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Saturday, March 24, 2018

Conference: "Changing Histories of the State"

(part of a series)

Location: Notre Dame, Indiana

Temp Website Image

This conference brings together historians of the U.S. and Europe, from the 17th to 19th centuries, in a comparative conversation on ‘the state of The State’ in our respective historiographies. “Changing Histories of the State” is sponsored by the Notre Dame Department of History with the support of the Institute for Scholarship in the Liberal Arts and the Nanovic Institute for European Studies. More information may be found on the conference website

Read More about Conference: "Changing Histories of the State"

Sunday, March 25, 2018

Conference: "Changing Histories of the State"

(part of a series)

Location: Notre Dame, Indiana

Temp Website Image

This conference brings together historians of the U.S. and Europe, from the 17th to 19th centuries, in a comparative conversation on ‘the state of The State’ in our respective historiographies. “Changing Histories of the State” is sponsored by the Notre Dame Department of History with the support of the Institute for Scholarship in the Liberal Arts and the Nanovic Institute for European Studies. More information may be found on the conference website

Read More about Conference: "Changing Histories of the State"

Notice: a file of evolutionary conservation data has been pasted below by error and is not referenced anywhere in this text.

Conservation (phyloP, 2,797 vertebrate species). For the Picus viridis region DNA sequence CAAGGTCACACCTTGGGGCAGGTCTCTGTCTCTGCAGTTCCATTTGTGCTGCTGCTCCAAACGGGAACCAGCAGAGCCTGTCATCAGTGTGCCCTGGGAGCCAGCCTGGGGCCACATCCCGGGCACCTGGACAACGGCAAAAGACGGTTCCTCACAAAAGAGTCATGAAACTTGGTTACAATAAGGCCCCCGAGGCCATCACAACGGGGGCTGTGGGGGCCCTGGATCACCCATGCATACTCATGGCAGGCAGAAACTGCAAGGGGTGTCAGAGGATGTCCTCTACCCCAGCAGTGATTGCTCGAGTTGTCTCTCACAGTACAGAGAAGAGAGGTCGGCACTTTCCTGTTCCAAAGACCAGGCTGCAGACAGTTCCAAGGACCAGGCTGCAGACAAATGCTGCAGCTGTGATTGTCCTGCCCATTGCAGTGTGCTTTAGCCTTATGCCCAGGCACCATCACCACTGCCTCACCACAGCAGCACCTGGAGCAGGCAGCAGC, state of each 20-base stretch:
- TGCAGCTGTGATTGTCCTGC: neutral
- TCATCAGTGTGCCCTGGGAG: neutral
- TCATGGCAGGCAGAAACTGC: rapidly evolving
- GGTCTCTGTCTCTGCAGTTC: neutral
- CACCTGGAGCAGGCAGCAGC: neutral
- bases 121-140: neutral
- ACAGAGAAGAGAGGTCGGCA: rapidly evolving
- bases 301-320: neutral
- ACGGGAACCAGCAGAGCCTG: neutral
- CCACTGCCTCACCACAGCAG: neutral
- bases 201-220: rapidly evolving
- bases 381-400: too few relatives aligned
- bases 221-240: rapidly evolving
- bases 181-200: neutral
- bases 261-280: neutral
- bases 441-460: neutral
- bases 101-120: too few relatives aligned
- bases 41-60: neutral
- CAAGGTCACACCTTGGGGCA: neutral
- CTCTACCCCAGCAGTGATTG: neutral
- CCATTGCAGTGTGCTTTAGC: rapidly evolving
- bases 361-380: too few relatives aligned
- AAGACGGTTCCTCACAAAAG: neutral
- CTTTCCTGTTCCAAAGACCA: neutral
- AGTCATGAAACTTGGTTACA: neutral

Friday, April 6, 2018

Lecture: "Maria Edgeworth, Realism, and the Institution of the Nineteenth-Century Novel"

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Location: 1050 Jenkins Nanovic Halls

Marymullen

Mary Mullen is an assistant professor of English and member of the Irish Studies faculty at Villanova University. She is currently completing a book manuscript titled Novel Institutions: Realism, Anachronism, and the Nineteenth-Century Novel, which rethinks British realism through an attention to the nineteenth-century Irish novel.

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Friday, April 27, 2018

New Directions 2018 Midwest Undergraduate Conference in Gender Studies

(part of a series)

Location: McKenna Hall - Rooms 100-104

The Gender and Women’s Studies communities of the University of Notre Dame, Saint Mary’s College, and Indiana University South Bend will host the 3rd biennial Midwestern Undergraduate Conference in Gender Studies April 27–28, 2018 at the University of Notre Dame.

We are eagerly looking forward to two days of conversation and collaboration focused on gender! The conference will consist of a series of individual panels comprised of 3–4 papers each. A faculty committee will select papers from among the submitted proposals and constitute the panels.…